Director: Pascale Ferran
Winner of five Cesar awards in its native France, this sumptuously photographed work marks the first adaptation of the scandalously sultry D.H. Lawrence classic by a female director. Although transported to the screen five previous times, Lady Chatterley is the first version I’ve seen as a filmgoer, partially because I’m usually disappointed by the filmed versions of the author’s works but after seeing Pascal Ferran’s film listed on numerous top ten lists by impressive critics including writers for The New York Times and Entertainment Weekly, I was inspired to check it out. Exquistely shot by cameraman Julien Hirsch, the film’s 168 minute running time filled with shots the last much longer than the one to two second video-game like cuts of the recent stellar Bourne Ultimatum that’s also appearing on top ten charts lulls one into believing it’s a classically styled period film with contemplative characters and methodic pacing. However, we’re soon as shocked as our young heroine Constance (Barbarian Invasions and The Diving Bell and the Butterfly’s Marina Hands) by the eroticism that follows in one of several unabashedly frank and steamy couplings that follow. For those unfamiliar with the storyline, Lady Chatterley tells the tale of a beautiful wife whose husband Sir Clifford (Jump Tomorrow’s Hippolyte Girardot) returns from World War I wheelchair-bound and paralyzed from the waist down. After Constance falls ill from both the taxing care she provides around the clock and a hereditarily fragile condition, the weakened woman is prescribed rest and relaxation by the family doctor. Once a nurse has been hired to look after her stubborn, understandably frustrated and sometimes bitter husband, Constance seeks solace in nature, going out for walks in the fresh air where she stumbles on the ideal retreat in the form of the estate’s small hut occupied by their gamekeeper Parkin (Jean-Louis Coulloc’h). Finding a connection with Parkin and at last able to sleep and relax comfortably at the hut, she requests a key to come and go as she pleases but soon, the two impulsively yet perhaps inevitably begin an affair that’s jeopardized by not only her duty back home to Clifford but also by their differences in class and circumstance which are complicated even further by traditional gender roles of the time period.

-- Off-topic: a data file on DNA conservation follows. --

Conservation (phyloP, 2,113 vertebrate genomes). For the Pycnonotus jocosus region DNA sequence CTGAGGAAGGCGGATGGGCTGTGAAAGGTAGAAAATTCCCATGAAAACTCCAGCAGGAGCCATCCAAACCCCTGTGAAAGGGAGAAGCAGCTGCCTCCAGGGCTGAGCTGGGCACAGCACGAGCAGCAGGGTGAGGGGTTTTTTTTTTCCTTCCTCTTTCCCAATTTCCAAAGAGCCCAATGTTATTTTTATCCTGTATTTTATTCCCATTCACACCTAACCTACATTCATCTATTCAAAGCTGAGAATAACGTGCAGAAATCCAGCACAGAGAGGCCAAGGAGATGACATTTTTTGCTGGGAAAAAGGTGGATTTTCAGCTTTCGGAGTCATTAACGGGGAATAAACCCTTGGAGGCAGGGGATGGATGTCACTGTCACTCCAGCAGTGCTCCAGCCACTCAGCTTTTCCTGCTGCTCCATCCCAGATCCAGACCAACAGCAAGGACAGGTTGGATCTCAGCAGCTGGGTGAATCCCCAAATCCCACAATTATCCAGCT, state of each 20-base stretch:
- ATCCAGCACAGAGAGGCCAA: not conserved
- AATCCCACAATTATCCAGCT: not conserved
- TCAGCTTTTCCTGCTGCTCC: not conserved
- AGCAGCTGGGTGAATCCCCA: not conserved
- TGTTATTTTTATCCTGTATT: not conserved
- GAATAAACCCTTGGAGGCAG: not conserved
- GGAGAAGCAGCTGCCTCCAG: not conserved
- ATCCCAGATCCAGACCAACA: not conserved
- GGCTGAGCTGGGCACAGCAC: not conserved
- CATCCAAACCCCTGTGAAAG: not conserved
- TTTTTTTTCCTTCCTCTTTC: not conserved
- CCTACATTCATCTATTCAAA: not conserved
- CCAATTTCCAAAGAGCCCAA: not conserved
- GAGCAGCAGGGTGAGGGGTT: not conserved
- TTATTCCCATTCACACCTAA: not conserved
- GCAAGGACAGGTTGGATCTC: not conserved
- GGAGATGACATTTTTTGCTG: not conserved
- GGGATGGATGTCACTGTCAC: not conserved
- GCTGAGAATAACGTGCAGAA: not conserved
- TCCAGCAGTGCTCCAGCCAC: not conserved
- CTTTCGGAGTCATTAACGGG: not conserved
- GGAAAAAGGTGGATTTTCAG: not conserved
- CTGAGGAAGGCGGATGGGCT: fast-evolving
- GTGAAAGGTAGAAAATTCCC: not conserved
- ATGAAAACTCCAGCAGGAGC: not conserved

Despite the meticulous plotting of the beginning of the film, Lady Chatterley soon grows into a sparse, naturalistic styled explicit adult drama without much in the way of dialogue between Parkin and Constance other than a few short “meet me later” type of lines for us to respond to their relationship on a deeper level of human connection than just their carnal lust. However, perhaps because it’s the first version helmed by a woman, we feel more of an understanding of Constance who is filmed wearing at least one red costume article in nearly every scene than either male character and are particularly intrigued as we notice the way her character changes throughout both internally and externally and aren’t at all exhausted by the film’s challenging running time that actually felt warranted rather than bloated. Successful work that captures the spirit of Lawrence without the full understanding of the other parties that would’ve made it wholly satisfying, nonetheless worth seeing for literature devotees with the warning that as a film, it’s probably as scandalously sensual as the novel was when it was first written. Recently released on DVD, the film has earned numerous awards for actress Marina Hands’ courageous portrayal along with nominations for Ferran’s work.